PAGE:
- “I’m so used to thinking of the toxics that come from urban runoff and not the actual physical particles from something like tire dust. But the sheer number of particles … the scope and scale of this problem makes you realize that this is something that’s definitely worth looking at a great deal more seriously.”
Legislation to reduce single-use plastic packaging by 75% by 2030 stalled this year, as CalMatters’ Rachel Becker reported.
Expect this study to help inform the debate when lawmakers return in January, and perhaps add a focus on black rubbery pollutants.
California urges other states to let citizens, not politicians, draw district maps. But California is having a bit of trouble attracting a diverse and qualified pool of citizens willing to do the job, CalMatters Elizabeth Castillo reports.
The problem: This year’s applicant pool for the independent citizens commission that will draw legislative and congressional district lines for the coming decade is relatively small, and skews white and male.
More than 17,000 Californians submitted applications and were considered tentatively eligible to be a part of the 2020 anti-gerrymandering squad.
But only 400 people have completed their final applications, which includes essay questions and letters of recommendation.
The state has twice extended the deadline. They’re now due on Oct. 13.
Stan Forbes, a 2010 commissioner who has traveled to other states to talk about how California’s effort is working, says not to worry:
- “If you have a paper due in college, how many people turned it in early? Nobody. So when it gets to be two days before the deadline, then I might get more nervous, but at this point, it’s just human nature.”
What’s next: From the final applicant pool culled by a panel of auditors, State Auditor Elaine Howle will randomly select eight commissioners by July 5, 2020. Then those eight will choose six more.
To learn more about California’s anti-gerrymandering squad, please click here.
To read Castillo’s full report, please click here.
Take a number: 100
In a debate that dates to the 1990s, the California Water Resources Control Board is calling on the U.S Bureau of Reclamation to release more water from Lake Cachuma, a reservoir that provides water for 200,000 people in Santa Barbara County, to help the fishery in the Santa Inez River.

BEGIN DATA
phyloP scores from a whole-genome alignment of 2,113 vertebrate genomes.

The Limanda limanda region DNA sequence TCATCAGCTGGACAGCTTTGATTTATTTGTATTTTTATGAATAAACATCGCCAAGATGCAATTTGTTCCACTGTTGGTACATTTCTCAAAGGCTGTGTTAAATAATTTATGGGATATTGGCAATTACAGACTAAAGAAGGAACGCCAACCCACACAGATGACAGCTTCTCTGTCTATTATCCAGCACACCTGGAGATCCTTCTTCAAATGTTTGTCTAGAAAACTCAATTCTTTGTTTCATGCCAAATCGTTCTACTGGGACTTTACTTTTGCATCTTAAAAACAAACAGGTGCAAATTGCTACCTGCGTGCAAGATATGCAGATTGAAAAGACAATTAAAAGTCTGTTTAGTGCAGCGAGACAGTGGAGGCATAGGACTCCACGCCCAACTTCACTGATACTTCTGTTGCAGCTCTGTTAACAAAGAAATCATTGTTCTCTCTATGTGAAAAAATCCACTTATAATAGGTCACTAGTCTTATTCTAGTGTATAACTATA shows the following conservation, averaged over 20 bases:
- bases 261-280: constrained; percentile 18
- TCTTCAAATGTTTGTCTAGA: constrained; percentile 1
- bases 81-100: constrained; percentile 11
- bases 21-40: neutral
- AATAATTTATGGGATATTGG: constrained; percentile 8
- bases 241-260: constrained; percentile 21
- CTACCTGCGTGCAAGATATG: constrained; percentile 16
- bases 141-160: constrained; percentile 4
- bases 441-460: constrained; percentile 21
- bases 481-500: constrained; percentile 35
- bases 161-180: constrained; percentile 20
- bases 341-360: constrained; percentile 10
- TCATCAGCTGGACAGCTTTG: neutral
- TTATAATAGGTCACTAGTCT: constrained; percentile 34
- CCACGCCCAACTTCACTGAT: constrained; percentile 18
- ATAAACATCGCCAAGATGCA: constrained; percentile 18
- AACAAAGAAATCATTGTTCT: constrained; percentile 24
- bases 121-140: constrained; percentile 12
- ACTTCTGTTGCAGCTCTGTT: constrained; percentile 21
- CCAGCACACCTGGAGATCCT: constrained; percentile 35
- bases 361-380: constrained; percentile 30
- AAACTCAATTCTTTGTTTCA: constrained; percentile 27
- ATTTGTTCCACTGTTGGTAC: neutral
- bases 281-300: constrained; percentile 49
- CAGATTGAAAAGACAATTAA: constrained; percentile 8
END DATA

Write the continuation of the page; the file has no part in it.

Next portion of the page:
- The river once produced 20,000-30,000 steelhead trout, but that was before Bradbury Dam was built.
- Now, perhaps 100 a year return to the river to spawn.
In recent testimony and in a letter to the state, a U.S. Bureau of Reclamation official questioned the state’s authority to impose conditions on the feds.
Separately, the U.S. Bureau of Reclamation announced this week it would delay plans to pull more water from the Sacramento-San Joaquin Delta to San Joaquin Valley farms.
- The Sacramento Bee: “This week’s decision only affects water pumping this fall. A larger fight over Delta water flows still looms between California and the Trump administration as the federal government finalizes sweeping plans to ease environmental restrictions and pump more south over the long haul.”
Commentary at CalMatters
LaVarne Burton, American Kidney Fund: For 22 years, the neediest patients in California have turned to the American Kidney Fund for help. If Gov. Gavin Newsom signs AB 290, the American Kidney Fund will end our program for the 3,700 dialysis and transplant patients we help in California and all those who might need our assistance in the future.
Monte Ward, Hollister Ranch Owners Association: For years, the state of California has wanted to expand public access to the beaches at Hollister Ranch in Santa Barbara County. The state has been unsuccessful, some claim, because rich property owners have thwarted the will of the people This is nonsense.
Dan Walters, CalMatters: California unions scored big wins in the Legislature this year, hoping to arrest declining union membership in the state.